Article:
Since 1987, the United States Sentencing Commission has issued sentencing guidelines that federal courts use as a reference when sentencing federal criminal defendants. The Federal Sentencing Guidelines Manual establishes sentencing ranges by quantifying offense characteristics and an individual’s criminal history through a point system.
In short, once the judge determines the number of points to assign to the offense (known as an “offense level”), the judge then couples those points with the number of points for a defendant’s criminal history to produce a specific punishment range. The more criminal history a person has and/or the more serious the offense, the higher the punishment range becomes. On the other hand, the Guidelines Manual produces a lower punishment range for people with less-serious offenses and/or lower criminal scores.
Courts are not bound by the guidelines, but they are required by statute to consider them in conjunction with various other factors, including the offender’s personal history and characteristics and the nature and circumstances of the offense when determining a sentence.
Amendments to the Guidelines Manual
On August 24, 2023, after many years of collecting and analyzing data, the United States Sentencing Commission voted for amendments to be incorporated in the upcoming Guidelines Manual. The amendments include two major sentencing reforms: one amendment will reduce the offense level for people with no criminal history points (also known as “Zero Point Offenders”), and the other amendment will limit the impact of “status points” (criminal history points added for people who commit offenses while under a criminal justice sentence).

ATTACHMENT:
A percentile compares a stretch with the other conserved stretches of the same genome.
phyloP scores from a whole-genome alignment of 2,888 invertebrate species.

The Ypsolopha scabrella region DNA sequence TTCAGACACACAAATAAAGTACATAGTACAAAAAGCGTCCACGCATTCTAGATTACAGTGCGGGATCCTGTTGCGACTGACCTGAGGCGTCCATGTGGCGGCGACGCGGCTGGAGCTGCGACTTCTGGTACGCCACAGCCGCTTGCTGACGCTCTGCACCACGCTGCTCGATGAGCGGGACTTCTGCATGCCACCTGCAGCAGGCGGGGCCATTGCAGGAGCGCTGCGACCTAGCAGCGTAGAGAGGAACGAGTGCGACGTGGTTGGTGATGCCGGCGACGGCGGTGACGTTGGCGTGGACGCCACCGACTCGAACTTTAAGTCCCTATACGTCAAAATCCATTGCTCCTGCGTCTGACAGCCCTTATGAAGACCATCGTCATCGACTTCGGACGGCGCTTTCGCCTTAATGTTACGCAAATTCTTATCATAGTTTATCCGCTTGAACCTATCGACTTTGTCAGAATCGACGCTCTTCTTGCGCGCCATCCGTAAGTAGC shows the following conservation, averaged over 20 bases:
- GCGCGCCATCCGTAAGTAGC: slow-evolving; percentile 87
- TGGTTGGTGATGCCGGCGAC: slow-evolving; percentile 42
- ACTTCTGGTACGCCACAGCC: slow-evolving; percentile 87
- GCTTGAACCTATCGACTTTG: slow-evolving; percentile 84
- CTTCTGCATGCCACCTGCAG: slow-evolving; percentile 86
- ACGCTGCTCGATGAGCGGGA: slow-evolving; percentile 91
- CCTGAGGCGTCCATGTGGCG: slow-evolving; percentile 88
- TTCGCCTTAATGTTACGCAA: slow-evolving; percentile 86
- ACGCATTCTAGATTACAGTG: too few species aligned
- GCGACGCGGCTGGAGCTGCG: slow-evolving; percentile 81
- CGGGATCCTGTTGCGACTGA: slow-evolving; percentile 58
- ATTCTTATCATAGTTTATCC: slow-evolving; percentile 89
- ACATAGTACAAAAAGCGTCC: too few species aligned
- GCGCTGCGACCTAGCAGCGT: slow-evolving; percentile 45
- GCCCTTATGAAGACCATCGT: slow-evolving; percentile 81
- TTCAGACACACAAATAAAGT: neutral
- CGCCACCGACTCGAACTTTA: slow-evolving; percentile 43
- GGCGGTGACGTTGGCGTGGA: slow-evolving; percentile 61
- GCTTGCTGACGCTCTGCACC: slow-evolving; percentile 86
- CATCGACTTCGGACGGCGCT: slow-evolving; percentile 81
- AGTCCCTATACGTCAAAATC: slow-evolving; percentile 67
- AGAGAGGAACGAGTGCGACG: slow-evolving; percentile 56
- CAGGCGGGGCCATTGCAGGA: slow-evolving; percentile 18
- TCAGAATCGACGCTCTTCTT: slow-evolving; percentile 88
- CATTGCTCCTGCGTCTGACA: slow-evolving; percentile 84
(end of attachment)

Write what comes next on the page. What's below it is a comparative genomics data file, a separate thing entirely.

The amendments will go into effect on November 1, 2023, absent any Congressional disapproval.
Potential Impact of the Amendments
These historic reforms will not only potentially affect certain defendants who are pending sentencing, but they will also allow retroactive implementation of the amendments, which will benefit certain people who are currently serving federal sentences.
Beginning February 1, 2024, currently incarcerated individuals could be eligible for sentence reductions based upon certain criteria. The Commission estimates nearly 20,000 inmates can benefit from the retroactive application of the amendments, resulting in an average sentence reduction of 17.6 percent for “Zero-Point Offenders” and an average sentence reduction of 11.7 percent for people whose sentencing range included “Status Point” enhancements.
Federal Matters Require Legal Assistance
Federal sentencing is a highly complex area of law that routinely changes through policy reform and appellate decisions. If you have been arrested or indicted on any federal charge, you should immediately consult with and retain a federal criminal defense attorney. Our team at Scott H. Palmer, P.C., is comprised of skilled, experienced advocates who are willing to help and committed to pursuing an optimal outcome.
Our federal criminal defense team has over fifty years of combined legal experience and is led by board-certified criminal defense attorney Scott Palmer. In addition to the decades of quality experience we have, we also utilize the unique skill set of federal criminal defense attorney Russell Turkel, whose twenty-year experience with the federal courts in the Eastern District of Texas (during which time he served as a Federal Sentencing Guideline Specialist and Supervisory United States Probation Officer) makes him an invaluable asset to our team.
If you are looking for legal representation in Dallas, please contact us at (214) 891-3382 today.